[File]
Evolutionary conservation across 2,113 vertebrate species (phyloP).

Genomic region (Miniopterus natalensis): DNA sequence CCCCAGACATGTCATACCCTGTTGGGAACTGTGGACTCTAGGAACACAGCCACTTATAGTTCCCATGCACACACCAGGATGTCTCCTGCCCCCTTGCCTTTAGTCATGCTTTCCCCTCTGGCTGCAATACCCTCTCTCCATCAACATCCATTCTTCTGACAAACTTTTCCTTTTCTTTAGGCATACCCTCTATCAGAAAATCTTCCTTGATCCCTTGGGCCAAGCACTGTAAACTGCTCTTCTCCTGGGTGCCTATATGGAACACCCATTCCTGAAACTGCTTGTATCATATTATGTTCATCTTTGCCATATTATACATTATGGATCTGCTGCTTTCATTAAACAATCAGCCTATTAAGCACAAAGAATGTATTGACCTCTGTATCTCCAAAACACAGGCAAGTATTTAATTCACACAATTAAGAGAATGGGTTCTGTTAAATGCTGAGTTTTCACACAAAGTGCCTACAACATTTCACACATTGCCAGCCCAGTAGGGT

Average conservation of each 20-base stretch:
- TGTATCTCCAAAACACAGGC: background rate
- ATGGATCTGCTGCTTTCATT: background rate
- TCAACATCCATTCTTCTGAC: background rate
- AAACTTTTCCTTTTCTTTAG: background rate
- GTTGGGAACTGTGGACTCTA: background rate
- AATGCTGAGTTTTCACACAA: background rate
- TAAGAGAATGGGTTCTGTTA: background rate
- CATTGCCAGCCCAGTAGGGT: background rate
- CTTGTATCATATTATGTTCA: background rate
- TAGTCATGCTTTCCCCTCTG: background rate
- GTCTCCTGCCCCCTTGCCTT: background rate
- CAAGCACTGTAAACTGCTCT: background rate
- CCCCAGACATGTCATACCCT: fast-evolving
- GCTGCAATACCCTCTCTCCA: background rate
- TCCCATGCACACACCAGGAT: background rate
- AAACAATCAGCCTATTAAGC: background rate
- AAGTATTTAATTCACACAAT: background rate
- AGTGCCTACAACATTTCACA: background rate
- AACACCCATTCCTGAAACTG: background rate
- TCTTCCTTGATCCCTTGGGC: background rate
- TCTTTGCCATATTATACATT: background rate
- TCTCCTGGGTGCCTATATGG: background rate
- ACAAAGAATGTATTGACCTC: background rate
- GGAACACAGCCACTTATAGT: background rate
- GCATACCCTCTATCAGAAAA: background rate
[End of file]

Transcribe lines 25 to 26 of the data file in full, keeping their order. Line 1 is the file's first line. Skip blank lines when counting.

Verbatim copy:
- TCTCCTGGGTGCCTATATGG: background rate
- ACAAAGAATGTATTGACCTC: background rate